Ginko biloba, particularly the extracts from its leaves, has been part of ancient Chinese medicine for centuries. Long before modern science have started to study its pharmaceutical and nootropic properties, ancient Chinese medicine has been prescribing ginko biloba in combination with ginseng and gotu kola as a tonic for cognitive decline, and for blood circulation problems. It can therefore be said, the ginko biloba, ginseng, and gotu kola combination may be considered as one of the earliest known nootropic stacks that actually works.
Also known as the maidenhair tree, the ginko biloba tree is believed to have been around for millions of years. Regarded as a living fossil, some ginko trees in China are believed to be more than 2,000 years old. Although the modern day concentration of wild (uncultured) ginko biloba trees are almost exclusively found in the Zheijang province of China, leaf fossils of the tree dating as far back as the Jurassic period can be found in England and in North America.
Just like ginseng, ginko biloba was initially marketed as a sexual potency enhancer, especially for men. This seeming aphrosidiac effect may be attributed to ginko biloba’s ability to increase blood flow in the veins. This same trait from the ginko biloba extract is also thought to be one of its actions that contribute to its cognitive enhancement effects as more blood flow to the brain means more oxygen and nutrients are supplied to it, making its processes more efficient.
Surprisingly, comprehensive studies have been conducted with repeated double blind trials on ginko biloba and the results suggest that supplementation with it contributes to the increase in short term memory recall in older individuals aged 55 and above. The same study also confirmed its neuroprotective effects and it even showed that ginko biloba can also stave off and even reverse cognitive decline in the same age group.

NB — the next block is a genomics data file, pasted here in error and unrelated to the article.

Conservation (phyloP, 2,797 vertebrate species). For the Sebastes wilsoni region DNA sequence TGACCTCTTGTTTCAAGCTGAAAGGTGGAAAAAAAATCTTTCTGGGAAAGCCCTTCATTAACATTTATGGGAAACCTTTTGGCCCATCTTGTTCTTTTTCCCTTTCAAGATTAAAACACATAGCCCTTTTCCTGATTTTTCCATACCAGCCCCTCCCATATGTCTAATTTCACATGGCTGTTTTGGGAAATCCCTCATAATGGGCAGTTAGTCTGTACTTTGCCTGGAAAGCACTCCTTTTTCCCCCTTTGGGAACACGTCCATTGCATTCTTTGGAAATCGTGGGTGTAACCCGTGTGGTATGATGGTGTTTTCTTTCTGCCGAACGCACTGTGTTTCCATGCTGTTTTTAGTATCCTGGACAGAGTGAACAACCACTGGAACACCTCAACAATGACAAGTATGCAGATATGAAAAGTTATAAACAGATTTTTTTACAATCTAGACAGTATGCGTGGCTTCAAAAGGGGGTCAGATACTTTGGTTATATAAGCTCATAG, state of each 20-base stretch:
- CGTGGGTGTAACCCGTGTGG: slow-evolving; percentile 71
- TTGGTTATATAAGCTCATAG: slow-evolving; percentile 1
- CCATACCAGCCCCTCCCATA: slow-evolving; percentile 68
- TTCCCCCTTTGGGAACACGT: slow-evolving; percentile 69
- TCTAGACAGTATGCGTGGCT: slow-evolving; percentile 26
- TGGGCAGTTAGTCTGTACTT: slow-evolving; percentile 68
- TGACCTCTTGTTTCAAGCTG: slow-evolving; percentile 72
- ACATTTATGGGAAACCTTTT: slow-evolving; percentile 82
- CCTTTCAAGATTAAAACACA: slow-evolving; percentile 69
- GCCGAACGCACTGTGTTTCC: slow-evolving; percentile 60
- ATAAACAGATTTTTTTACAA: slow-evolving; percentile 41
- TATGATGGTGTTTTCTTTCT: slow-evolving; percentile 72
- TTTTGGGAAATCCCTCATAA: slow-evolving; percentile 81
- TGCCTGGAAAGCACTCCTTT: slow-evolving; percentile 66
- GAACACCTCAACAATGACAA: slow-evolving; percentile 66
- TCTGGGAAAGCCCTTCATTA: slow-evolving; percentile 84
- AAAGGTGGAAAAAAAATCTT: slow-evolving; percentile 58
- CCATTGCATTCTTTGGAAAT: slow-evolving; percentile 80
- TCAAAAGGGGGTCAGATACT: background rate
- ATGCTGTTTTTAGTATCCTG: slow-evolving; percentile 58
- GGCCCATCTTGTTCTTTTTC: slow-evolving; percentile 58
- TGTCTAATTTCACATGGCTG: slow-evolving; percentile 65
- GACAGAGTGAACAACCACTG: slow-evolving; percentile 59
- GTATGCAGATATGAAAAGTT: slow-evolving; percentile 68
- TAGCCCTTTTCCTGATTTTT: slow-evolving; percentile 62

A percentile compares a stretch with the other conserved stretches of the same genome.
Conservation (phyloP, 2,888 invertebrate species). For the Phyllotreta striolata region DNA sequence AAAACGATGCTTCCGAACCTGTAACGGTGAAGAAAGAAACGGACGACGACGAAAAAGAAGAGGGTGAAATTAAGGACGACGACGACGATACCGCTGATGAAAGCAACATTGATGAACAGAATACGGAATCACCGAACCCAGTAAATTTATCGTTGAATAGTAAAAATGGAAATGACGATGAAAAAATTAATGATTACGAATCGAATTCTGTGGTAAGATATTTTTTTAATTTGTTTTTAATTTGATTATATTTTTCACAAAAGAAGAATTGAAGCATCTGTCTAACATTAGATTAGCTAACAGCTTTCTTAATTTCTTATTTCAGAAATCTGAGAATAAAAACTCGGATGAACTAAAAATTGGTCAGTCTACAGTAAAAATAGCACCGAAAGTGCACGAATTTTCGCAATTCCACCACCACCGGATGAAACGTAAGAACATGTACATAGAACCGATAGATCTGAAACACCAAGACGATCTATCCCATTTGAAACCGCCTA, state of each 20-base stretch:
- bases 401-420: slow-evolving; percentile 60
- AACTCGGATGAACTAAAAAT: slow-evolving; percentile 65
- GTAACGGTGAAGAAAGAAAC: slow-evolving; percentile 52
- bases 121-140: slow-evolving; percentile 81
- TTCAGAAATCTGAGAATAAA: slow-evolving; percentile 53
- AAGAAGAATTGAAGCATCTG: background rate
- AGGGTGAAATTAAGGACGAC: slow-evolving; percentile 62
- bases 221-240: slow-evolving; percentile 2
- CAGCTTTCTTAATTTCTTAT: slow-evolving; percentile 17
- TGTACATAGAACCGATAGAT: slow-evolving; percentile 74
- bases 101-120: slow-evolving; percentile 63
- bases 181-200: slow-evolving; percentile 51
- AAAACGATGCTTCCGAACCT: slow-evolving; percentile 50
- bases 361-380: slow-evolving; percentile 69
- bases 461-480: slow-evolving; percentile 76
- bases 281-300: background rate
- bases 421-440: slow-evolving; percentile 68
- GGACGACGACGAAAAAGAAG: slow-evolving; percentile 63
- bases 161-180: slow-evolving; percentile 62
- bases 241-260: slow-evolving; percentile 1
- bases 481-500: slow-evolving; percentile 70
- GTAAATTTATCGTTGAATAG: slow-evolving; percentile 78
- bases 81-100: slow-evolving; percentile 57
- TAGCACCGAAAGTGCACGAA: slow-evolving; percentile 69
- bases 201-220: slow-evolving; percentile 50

For healthier and younger individuals however, there is very little data on the efficacy of ginko biloba as a cognitive enhancer. Reviews from experienced users of nootropics are likewise scarce, partly owing to the fact that ginko biloba is often stacked with other nootropics and its effect on its own may not be as reliable. Some of those who use ginko regularly in a stack however, believe that its addition complements the effects of the main nootropic in the stack.
The ability of ginko biloba to increase blood flow should be a cause of concern for individuals with blood clotting problems as supplementing with it may increase the risk of bleeding. Ginko is also known to significantly decrease the effectiveness of certain antidepressants. Other known side effects of ginko biloba include headaches, nausea, upset stomach, diarrhea, insomnia, and anxiety.
- All natural.
- It has additional benefits apart from being a cognitive enhancer.
- It has neuroprotective properties.
- It may complement your current nootropic stack.
- It may not be as effective when taken on its own.
- It may increase the risk of bleeding in individuals with blood clotting problems.
- It may negate the effect of some drugs.
- It has unpleasant side effects.
To supplement with ginko biloba as a nootropic, it should be taken within four hours before when it is needed, e.g. before reviewing for an exam or before a job interview. The optimum range of daily dosing for cognitive enhancement is set at 124 to 240mg, taken orally and preferably with meals. Older individuals should take 120 to 360mg, divided in three doses daily as a preventive measure for cognitive decline.